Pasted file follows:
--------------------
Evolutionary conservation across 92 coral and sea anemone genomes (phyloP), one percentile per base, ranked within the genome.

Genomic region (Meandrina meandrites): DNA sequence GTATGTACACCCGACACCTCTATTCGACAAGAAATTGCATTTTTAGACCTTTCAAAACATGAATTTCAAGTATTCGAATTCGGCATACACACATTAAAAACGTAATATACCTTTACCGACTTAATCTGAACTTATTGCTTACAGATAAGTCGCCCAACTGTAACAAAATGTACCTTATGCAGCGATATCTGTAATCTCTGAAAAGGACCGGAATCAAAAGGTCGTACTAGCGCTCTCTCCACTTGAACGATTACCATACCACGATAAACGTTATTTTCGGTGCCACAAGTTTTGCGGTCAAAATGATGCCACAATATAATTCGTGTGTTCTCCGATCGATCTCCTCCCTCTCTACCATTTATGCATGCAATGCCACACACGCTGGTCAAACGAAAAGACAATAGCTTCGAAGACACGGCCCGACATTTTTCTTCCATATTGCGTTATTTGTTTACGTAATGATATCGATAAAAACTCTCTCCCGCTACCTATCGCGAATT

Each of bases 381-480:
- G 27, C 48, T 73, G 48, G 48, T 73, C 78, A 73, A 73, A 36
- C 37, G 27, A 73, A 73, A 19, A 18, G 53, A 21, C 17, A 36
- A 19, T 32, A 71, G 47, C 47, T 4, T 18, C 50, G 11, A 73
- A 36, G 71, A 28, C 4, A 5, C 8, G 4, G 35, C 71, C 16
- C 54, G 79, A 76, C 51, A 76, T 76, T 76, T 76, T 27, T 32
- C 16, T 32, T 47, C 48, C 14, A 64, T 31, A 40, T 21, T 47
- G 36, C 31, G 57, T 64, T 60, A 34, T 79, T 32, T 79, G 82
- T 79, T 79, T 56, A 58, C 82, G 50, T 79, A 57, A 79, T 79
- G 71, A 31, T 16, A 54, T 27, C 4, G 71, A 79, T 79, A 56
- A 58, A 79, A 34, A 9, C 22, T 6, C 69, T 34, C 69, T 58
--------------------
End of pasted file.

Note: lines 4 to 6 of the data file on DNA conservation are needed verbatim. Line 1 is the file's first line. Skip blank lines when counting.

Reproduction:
- G 27, C 48, T 73, G 48, G 48, T 73, C 78, A 73, A 73, A 36
- C 37, G 27, A 73, A 73, A 19, A 18, G 53, A 21, C 17, A 36
- A 19, T 32, A 71, G 47, C 47, T 4, T 18, C 50, G 11, A 73